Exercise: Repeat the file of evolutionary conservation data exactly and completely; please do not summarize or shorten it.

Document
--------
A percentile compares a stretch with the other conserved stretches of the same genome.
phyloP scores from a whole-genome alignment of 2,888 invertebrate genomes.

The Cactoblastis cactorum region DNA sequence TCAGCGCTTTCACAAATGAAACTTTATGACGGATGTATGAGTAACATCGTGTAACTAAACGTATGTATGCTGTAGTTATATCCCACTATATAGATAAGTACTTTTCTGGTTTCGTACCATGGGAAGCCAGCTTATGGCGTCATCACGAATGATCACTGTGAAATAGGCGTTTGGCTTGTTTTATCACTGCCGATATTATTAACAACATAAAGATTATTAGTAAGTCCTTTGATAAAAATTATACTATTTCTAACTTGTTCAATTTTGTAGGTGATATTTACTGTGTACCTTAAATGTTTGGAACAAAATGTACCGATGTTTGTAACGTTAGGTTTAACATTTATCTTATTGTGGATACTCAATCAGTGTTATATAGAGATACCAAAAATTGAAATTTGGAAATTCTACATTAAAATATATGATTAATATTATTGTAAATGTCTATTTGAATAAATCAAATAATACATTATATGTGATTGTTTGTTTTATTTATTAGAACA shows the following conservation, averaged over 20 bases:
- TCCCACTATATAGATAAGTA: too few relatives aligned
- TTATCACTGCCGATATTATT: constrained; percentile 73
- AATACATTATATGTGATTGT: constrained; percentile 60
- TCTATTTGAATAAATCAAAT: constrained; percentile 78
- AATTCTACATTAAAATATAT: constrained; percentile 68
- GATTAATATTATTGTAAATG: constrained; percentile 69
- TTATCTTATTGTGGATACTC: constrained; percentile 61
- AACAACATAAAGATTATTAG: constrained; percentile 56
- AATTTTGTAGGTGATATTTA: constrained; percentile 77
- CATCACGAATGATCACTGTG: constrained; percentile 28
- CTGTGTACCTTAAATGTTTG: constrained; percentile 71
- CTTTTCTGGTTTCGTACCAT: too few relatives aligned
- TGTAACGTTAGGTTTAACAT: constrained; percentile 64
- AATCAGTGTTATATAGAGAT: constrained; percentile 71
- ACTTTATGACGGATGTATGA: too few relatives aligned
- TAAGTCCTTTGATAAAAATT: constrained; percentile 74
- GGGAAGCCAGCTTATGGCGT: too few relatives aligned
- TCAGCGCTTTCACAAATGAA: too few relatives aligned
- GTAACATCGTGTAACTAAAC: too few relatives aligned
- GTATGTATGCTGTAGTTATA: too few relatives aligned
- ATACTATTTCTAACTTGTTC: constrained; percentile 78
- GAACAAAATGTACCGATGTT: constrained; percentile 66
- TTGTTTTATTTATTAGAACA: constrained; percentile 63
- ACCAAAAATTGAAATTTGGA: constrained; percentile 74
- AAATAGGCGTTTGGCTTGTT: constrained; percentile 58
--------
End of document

A percentile compares a stretch with the other conserved stretches of the same genome.
phyloP scores from a whole-genome alignment of 2,888 invertebrate genomes.

The Cactoblastis cactorum region DNA sequence TCAGCGCTTTCACAAATGAAACTTTATGACGGATGTATGAGTAACATCGTGTAACTAAACGTATGTATGCTGTAGTTATATCCCACTATATAGATAAGTACTTTTCTGGTTTCGTACCATGGGAAGCCAGCTTATGGCGTCATCACGAATGATCACTGTGAAATAGGCGTTTGGCTTGTTTTATCACTGCCGATATTATTAACAACATAAAGATTATTAGTAAGTCCTTTGATAAAAATTATACTATTTCTAACTTGTTCAATTTTGTAGGTGATATTTACTGTGTACCTTAAATGTTTGGAACAAAATGTACCGATGTTTGTAACGTTAGGTTTAACATTTATCTTATTGTGGATACTCAATCAGTGTTATATAGAGATACCAAAAATTGAAATTTGGAAATTCTACATTAAAATATATGATTAATATTATTGTAAATGTCTATTTGAATAAATCAAATAATACATTATATGTGATTGTTTGTTTTATTTATTAGAACA shows the following conservation, averaged over 20 bases:
- TCCCACTATATAGATAAGTA: too few relatives aligned
- TTATCACTGCCGATATTATT: constrained; percentile 73
- AATACATTATATGTGATTGT: constrained; percentile 60
- TCTATTTGAATAAATCAAAT: constrained; percentile 78
- AATTCTACATTAAAATATAT: constrained; percentile 68
- GATTAATATTATTGTAAATG: constrained; percentile 69
- TTATCTTATTGTGGATACTC: constrained; percentile 61
- AACAACATAAAGATTATTAG: constrained; percentile 56
- AATTTTGTAGGTGATATTTA: constrained; percentile 77
- CATCACGAATGATCACTGTG: constrained; percentile 28
- CTGTGTACCTTAAATGTTTG: constrained; percentile 71
- CTTTTCTGGTTTCGTACCAT: too few relatives aligned
- TGTAACGTTAGGTTTAACAT: constrained; percentile 64
- AATCAGTGTTATATAGAGAT: constrained; percentile 71
- ACTTTATGACGGATGTATGA: too few relatives aligned
- TAAGTCCTTTGATAAAAATT: constrained; percentile 74
- GGGAAGCCAGCTTATGGCGT: too few relatives aligned
- TCAGCGCTTTCACAAATGAA: too few relatives aligned
- GTAACATCGTGTAACTAAAC: too few relatives aligned
- GTATGTATGCTGTAGTTATA: too few relatives aligned
- ATACTATTTCTAACTTGTTC: constrained; percentile 78
- GAACAAAATGTACCGATGTT: constrained; percentile 66
- TTGTTTTATTTATTAGAACA: constrained; percentile 63
- ACCAAAAATTGAAATTTGGA: constrained; percentile 74
- AAATAGGCGTTTGGCTTGTT: constrained; percentile 58